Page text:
Puppies are pretty easy to manage, and they often take up to 2 or 3 years to fully mature into their adult personalities and breed traits. Unless a store staff member has actually owned a dog of a particular breed, or spent a great deal of time handling that breed as an adult - I would not rely on them to be ‘experts’ in breed selection.
Also keep in mind, these are sales staff. Their main objective is to sell you a puppy. A very expensive puppy. While I would imagine there are some genuine staff members who do their best to match up a family with the right breed - I remain skeptical that a retail environment is the most appropriate place to get that information.
#2 - Pet stores and their breeders are regulated at the state and federal level.
Again, on the surface - this sounds great. But what regulations are they actually required to follow?
Right here in the state of Pennsylvania, a commercial breeder is anyone who sells a puppy to a pet store. The minimum requirement is that they must obtain a kennel license through the state. The kennel license requires an annual inspection, keeping of certain records, a basic level of sanitation, and veterinary care. And that’s pretty much it.
It does not require any genetic testing for disease such as debilitating Hip or Elbow Dysplasia. (Nor does it prohibit the breeding of animals with known unwanted genetic conditions.)
It does not require that the dogs used for breeding be friendly, social, or pass any sort of temperament evaluation.
It does not require the puppies be socialized or handled when they are young, to be exposed to different environments and surfaces, or to provide them toys or chewies. Nor does it require the breeder to train and prepare these puppies for homes with children and other types of pets.
The laws exist to prevent cruelty to animals, and provide them with basic comfort in a kennel setting. Unfortunately, with dogs - that is often not enough to ensure a healthy, well adjusted puppy will be produced from a “legal” commercial breeder.
#3 - Pet store puppies are “registered”.
Registration for your puppy is not going to be important to everyone, so you may feel free to scroll past. But to those interested in getting those pedigree documents, be forewarned.
Not all registrations are equal.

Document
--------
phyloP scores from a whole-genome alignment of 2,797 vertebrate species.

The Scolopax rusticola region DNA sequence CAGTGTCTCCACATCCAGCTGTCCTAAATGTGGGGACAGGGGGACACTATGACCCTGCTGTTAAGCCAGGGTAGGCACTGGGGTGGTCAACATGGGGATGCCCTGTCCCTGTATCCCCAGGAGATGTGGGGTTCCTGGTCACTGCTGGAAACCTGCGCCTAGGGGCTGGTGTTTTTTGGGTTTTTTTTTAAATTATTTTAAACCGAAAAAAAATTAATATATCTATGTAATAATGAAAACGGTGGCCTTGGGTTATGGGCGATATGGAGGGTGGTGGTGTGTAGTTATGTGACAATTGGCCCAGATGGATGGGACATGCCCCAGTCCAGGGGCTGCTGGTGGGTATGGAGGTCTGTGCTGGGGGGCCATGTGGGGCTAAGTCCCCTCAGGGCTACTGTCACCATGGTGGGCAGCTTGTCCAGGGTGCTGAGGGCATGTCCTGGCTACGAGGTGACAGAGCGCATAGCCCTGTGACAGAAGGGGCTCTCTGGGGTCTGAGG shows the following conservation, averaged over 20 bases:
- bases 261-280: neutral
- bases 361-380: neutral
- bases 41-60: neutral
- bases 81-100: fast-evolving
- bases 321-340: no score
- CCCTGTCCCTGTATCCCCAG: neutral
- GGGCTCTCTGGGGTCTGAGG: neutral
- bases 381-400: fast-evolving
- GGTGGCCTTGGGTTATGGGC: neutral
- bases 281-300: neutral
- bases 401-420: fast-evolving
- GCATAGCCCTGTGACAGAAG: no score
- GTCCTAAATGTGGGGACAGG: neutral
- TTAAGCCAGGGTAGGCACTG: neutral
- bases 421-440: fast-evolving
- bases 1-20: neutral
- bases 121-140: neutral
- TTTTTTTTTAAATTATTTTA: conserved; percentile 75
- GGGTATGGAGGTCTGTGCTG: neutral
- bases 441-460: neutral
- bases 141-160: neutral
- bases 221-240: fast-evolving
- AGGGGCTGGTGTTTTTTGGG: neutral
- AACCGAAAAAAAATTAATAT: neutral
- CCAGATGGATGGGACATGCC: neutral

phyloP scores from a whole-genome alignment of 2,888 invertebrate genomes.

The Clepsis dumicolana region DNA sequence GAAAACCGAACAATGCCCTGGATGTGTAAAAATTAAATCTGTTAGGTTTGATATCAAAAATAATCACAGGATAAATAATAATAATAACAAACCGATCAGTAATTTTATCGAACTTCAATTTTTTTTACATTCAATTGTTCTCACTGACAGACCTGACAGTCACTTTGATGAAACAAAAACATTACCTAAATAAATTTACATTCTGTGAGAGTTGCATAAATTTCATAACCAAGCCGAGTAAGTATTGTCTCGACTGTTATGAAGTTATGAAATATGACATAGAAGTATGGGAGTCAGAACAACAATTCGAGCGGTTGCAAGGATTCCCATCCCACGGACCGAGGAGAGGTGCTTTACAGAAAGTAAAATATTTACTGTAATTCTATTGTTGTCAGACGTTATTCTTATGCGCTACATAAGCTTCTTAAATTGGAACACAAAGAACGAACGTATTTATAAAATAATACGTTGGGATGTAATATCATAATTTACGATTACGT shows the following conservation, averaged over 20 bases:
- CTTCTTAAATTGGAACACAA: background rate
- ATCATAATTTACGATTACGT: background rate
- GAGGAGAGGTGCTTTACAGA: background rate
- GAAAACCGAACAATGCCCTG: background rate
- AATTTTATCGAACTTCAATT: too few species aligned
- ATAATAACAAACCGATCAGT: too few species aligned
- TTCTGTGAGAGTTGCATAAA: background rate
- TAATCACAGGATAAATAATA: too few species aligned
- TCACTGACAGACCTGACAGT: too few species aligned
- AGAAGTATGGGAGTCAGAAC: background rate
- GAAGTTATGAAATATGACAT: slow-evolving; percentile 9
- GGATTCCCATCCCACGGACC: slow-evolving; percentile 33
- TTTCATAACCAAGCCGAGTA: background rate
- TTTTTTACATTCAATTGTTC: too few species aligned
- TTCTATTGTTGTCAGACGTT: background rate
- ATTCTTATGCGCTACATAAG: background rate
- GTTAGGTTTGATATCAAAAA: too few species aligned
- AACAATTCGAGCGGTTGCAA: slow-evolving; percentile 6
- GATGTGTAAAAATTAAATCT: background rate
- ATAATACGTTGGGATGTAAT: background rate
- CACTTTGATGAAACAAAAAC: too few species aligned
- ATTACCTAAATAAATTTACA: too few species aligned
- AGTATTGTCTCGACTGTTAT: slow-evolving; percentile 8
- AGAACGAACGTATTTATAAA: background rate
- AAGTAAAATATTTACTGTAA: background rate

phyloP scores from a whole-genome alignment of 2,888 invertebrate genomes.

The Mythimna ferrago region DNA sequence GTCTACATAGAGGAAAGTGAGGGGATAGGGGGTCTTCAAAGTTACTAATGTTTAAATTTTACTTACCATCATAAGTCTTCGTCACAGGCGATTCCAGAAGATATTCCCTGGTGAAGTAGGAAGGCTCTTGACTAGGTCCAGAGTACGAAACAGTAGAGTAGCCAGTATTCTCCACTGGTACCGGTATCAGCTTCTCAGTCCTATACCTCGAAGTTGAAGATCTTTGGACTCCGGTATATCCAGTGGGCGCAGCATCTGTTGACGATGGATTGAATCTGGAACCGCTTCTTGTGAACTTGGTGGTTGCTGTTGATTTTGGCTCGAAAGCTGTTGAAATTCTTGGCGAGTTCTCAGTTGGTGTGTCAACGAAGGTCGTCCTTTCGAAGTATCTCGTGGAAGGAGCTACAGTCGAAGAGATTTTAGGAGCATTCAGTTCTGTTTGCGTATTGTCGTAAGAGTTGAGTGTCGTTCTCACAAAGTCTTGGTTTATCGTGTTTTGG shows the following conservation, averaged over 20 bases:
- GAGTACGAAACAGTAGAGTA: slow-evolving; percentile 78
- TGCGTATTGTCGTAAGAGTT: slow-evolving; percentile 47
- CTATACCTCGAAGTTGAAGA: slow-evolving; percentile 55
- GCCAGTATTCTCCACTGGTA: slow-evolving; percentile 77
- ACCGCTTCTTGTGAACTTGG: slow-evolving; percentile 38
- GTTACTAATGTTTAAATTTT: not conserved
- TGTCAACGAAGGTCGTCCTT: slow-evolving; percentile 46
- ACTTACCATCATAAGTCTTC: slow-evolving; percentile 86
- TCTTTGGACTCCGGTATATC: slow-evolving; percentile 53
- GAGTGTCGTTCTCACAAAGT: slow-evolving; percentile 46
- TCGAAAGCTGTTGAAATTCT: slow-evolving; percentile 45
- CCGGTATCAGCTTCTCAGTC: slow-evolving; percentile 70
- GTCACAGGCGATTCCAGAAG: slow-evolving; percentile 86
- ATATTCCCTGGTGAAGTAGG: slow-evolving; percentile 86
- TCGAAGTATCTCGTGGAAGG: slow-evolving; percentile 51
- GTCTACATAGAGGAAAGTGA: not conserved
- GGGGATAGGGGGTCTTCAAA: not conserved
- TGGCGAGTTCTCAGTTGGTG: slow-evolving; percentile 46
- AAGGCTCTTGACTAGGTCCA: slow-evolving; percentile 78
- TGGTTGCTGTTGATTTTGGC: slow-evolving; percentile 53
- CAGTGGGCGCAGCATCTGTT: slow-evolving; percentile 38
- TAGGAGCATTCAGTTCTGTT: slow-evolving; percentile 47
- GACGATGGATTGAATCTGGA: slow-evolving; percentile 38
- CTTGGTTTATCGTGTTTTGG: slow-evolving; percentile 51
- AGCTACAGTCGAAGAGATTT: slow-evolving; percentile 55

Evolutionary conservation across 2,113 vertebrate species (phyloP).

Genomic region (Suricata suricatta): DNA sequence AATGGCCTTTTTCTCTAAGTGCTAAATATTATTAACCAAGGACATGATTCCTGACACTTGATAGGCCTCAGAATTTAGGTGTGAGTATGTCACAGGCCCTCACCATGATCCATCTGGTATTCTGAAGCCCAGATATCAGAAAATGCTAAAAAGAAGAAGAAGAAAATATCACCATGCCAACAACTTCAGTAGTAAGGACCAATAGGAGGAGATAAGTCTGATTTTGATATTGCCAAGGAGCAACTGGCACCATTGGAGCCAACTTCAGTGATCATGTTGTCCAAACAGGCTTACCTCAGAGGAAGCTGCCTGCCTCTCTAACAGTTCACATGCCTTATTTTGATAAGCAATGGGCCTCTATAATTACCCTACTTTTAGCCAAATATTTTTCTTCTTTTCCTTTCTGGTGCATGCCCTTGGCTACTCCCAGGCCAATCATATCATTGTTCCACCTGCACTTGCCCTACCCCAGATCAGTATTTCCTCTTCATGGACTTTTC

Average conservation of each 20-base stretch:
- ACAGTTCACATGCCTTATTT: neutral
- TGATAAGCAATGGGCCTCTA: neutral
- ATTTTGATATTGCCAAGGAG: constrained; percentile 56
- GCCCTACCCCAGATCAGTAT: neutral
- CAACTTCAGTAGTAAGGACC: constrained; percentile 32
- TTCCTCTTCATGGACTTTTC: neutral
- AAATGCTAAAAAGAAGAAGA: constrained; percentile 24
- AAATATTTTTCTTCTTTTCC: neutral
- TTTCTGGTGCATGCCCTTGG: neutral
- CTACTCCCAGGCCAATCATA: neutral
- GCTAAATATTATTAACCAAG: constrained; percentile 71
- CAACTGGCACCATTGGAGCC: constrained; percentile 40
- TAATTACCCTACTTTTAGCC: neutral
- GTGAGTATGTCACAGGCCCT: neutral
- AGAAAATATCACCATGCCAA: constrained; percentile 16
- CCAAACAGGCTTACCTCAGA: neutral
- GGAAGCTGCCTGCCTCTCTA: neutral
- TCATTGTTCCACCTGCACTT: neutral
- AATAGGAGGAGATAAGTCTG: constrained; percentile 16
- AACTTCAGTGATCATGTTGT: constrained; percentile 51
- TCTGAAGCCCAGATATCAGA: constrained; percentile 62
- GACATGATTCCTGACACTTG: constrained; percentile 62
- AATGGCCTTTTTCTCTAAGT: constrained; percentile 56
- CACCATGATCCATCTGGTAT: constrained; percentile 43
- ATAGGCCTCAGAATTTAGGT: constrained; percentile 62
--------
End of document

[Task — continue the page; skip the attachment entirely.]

The most well respected and recognized registry for purebred dogs in the United States is the American Kennel Club (AKC). In addition, is the United Kennel Club (UKC) which is an international organization that also provides registration for purebred dogs and puppies.
With both of these organizations, it’s required to have a minimum of 3 generations documented as a prerequisite to register a litter of puppies. Registration does not automatically equal “quality” when it comes to that puppy’s lineage - but it does document that it came from parents, grandparents and great-grandparents who were all purebred dogs.
With AKC or UKC registration, you are eligible to enter your puppy or adult dog into many different types of competitive events. Conformation shows, obedience, agility, herding, hunt trials, and a long list of new and exciting sporting events are available to registered dogs.
There are many more registries that exist - both for purebred and cross-bred dogs. Unfortunately, these are nothing more than “clubs” that will gladly accept your money in exchange for a fancy piece of paper with your dog’s name on it. Just to reiterate - these clubs do not screen for quality of the dam and sire. These particular registries also do not run competitive events. They do nothing more than maintain the registry and filing of your paperwork.
In short - while the AKC and UKC registrations do not promise your puppy will be free of genetic defects or of show quality - they are the most respected organizations for purebred registration. Any other registration is a waste of your money, at best - and a sketchy option chosen by the breeder, at its worst.
#4 - Pet store puppies are healthy, come with veterinary records & a health guarantee.